Over 300 lives saved via cellular forensics team’s work since 2006.
The Civil Air Patrol’s (CAP) National
Cellular Forensics Team partook in its 1,000th mission recently,
ending just as hundreds of it before did – in a “save.”
The Air Force Rescue Coordination Center
(AFRCC) notified CAP to contact the U.S. Coast Guard (USCG) about a missing
boater who went kite surfing slightly south of Naples, Florida. After reviewing
the boater’s cell phone data, it was evident that the phone was stationary near
Coconut Island, Florida, approximately 15 miles from where the USCG was
searching. After being directed by the CAP, the USCG found the missing boater
20 minutes into looking.
The boater was stranded on an island located
at the tip if Marco Bay when the tide went out. Although his phone lost power
and died, the cellular forensics team was able to locate exactly where he was.
At 3 a.m. Eastern Time, the boater was found in acceptable condition.
As we can see, it’s evident that harnessing
data from smartphones can prove useful. While several people are concerned with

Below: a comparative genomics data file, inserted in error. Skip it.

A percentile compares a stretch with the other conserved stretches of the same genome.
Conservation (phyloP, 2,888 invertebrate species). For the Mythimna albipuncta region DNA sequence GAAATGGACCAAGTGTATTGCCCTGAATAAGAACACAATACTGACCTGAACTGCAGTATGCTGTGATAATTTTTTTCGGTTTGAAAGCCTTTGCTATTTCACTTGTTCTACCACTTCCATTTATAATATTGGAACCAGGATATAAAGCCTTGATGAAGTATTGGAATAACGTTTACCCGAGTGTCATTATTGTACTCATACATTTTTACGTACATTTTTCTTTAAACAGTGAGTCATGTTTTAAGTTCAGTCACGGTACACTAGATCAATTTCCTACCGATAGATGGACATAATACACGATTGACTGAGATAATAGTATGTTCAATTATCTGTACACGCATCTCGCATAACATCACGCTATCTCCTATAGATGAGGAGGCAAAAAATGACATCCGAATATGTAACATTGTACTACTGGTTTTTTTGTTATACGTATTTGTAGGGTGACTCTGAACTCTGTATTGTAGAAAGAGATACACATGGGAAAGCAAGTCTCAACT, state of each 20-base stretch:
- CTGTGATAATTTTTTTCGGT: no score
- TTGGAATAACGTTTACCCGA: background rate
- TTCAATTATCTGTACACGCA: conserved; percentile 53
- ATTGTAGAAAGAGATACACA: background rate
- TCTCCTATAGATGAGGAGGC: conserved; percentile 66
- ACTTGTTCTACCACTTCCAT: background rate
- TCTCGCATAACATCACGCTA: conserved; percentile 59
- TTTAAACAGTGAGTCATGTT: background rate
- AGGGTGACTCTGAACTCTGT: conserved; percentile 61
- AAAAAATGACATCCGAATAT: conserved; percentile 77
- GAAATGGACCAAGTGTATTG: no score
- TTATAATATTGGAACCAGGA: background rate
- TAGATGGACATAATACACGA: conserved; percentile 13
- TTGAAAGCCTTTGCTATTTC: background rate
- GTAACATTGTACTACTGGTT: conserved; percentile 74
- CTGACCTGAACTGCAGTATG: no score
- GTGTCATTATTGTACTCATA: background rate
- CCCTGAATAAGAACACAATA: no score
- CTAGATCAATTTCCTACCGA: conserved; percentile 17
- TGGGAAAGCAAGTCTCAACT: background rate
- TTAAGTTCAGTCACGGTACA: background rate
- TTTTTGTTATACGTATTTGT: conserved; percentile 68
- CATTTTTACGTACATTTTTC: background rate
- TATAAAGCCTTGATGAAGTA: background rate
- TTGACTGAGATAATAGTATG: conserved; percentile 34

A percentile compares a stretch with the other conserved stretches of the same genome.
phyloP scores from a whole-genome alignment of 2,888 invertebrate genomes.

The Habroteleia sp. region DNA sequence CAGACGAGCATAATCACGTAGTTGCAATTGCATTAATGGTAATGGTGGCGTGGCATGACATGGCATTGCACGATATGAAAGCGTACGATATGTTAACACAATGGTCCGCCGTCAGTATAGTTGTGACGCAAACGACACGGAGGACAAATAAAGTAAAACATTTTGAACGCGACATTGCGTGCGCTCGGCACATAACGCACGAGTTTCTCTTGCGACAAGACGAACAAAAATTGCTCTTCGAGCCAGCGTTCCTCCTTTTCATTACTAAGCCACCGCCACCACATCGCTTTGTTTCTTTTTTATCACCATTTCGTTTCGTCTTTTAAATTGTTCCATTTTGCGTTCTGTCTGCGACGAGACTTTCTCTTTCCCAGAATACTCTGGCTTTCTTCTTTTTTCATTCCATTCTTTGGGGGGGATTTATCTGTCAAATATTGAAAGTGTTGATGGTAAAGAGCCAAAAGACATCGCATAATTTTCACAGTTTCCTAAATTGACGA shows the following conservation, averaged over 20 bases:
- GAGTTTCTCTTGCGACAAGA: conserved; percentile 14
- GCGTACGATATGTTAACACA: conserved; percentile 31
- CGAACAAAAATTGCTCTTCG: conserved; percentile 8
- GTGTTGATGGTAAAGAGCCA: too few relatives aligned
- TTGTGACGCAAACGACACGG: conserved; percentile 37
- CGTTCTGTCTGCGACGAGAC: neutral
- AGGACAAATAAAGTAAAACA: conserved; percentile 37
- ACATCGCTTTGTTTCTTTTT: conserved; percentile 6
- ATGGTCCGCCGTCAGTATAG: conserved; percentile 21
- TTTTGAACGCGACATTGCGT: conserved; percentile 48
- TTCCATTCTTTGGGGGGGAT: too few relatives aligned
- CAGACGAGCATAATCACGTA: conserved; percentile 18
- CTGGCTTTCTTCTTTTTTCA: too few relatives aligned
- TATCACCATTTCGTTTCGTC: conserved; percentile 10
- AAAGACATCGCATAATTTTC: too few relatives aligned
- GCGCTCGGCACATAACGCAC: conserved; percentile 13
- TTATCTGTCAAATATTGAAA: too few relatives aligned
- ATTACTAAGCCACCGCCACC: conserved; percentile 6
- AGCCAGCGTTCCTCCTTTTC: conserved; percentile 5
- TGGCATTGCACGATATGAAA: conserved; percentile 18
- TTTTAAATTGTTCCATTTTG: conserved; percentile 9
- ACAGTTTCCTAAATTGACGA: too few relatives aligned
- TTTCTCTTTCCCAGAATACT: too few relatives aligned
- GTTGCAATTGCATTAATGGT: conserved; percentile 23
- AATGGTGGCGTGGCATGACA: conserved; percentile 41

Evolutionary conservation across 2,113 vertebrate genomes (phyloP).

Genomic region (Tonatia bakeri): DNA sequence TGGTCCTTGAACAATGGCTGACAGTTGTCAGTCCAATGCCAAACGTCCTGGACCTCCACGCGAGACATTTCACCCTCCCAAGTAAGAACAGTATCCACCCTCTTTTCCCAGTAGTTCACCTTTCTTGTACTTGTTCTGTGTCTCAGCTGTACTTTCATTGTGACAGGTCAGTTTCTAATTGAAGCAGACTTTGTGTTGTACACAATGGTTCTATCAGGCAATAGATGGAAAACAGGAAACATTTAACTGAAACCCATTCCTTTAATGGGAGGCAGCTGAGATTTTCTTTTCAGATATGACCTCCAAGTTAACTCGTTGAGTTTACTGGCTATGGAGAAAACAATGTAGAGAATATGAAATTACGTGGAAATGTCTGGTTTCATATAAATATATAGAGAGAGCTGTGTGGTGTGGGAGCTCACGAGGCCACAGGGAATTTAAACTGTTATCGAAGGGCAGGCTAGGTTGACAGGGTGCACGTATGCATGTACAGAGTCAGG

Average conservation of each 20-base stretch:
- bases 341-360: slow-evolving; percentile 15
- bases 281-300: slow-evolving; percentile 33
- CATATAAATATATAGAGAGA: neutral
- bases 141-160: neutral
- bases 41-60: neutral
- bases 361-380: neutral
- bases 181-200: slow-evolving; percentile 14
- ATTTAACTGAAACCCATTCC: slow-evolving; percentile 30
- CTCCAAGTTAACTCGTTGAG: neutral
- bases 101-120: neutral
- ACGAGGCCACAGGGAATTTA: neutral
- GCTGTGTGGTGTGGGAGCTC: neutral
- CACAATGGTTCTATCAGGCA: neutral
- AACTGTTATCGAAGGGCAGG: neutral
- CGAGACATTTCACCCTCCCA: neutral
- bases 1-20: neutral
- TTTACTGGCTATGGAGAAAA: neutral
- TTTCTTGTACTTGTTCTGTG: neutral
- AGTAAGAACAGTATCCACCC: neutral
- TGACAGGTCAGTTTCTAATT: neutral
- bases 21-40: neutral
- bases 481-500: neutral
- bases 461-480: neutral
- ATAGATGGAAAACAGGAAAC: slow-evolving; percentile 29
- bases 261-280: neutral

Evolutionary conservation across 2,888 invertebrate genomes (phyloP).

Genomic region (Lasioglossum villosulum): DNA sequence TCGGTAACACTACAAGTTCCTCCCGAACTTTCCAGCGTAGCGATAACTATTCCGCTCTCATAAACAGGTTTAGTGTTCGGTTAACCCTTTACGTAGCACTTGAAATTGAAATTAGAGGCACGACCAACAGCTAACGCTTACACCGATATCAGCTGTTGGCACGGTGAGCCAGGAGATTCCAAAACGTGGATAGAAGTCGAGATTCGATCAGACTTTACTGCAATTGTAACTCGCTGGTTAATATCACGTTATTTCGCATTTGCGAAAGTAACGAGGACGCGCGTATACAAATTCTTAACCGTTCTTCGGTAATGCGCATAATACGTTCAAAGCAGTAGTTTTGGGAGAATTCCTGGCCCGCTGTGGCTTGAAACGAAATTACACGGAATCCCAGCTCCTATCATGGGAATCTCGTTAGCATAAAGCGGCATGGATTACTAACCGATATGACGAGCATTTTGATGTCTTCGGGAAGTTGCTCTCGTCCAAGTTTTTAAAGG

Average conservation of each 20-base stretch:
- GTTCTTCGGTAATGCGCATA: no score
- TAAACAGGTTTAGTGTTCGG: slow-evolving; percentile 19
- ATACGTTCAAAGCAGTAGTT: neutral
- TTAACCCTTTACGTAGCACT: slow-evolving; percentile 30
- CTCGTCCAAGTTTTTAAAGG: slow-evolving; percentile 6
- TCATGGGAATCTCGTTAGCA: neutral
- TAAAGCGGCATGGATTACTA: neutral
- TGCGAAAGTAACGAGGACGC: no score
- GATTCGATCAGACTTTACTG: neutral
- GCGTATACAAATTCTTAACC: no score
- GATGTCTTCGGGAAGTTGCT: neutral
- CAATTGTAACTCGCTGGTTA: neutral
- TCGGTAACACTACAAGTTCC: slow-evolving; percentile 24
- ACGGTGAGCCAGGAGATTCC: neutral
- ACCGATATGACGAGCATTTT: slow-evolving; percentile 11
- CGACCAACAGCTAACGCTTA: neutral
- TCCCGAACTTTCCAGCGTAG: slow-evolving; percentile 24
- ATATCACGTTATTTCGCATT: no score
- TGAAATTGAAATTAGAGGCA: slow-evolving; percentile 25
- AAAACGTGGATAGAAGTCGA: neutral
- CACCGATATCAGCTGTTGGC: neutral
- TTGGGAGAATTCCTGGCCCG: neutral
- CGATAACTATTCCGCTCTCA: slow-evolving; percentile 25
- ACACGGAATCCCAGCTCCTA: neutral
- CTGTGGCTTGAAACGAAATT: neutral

the idea that the government can track our cell phones and use it against us,
it may be more beneficial than we think. If experts have the tools to analyze
and deliver new insights, having control over data and cell phones has the
ability to save multiple lives.
The team has saved 310 lives and also helped
to find nearly 400 since 2006. When the AFRCC sends out a request, the cellular
forensics team searches for anyone who is missing with a cell phone. This can
include boaters, hikers, anyone with pre-existing medical conditions, and
In 2016 alone, the Civil Air Patrol saved 92
lives, with the forensics team playing a significant role in almost all of the
“CAP is saving more lives annually, providing
regular support across the country and reducing the time until survivors are
located while also reducing the resources needed to accomplish searches — all
great results,” John Desmarais, CAP’s director of operations, said in a company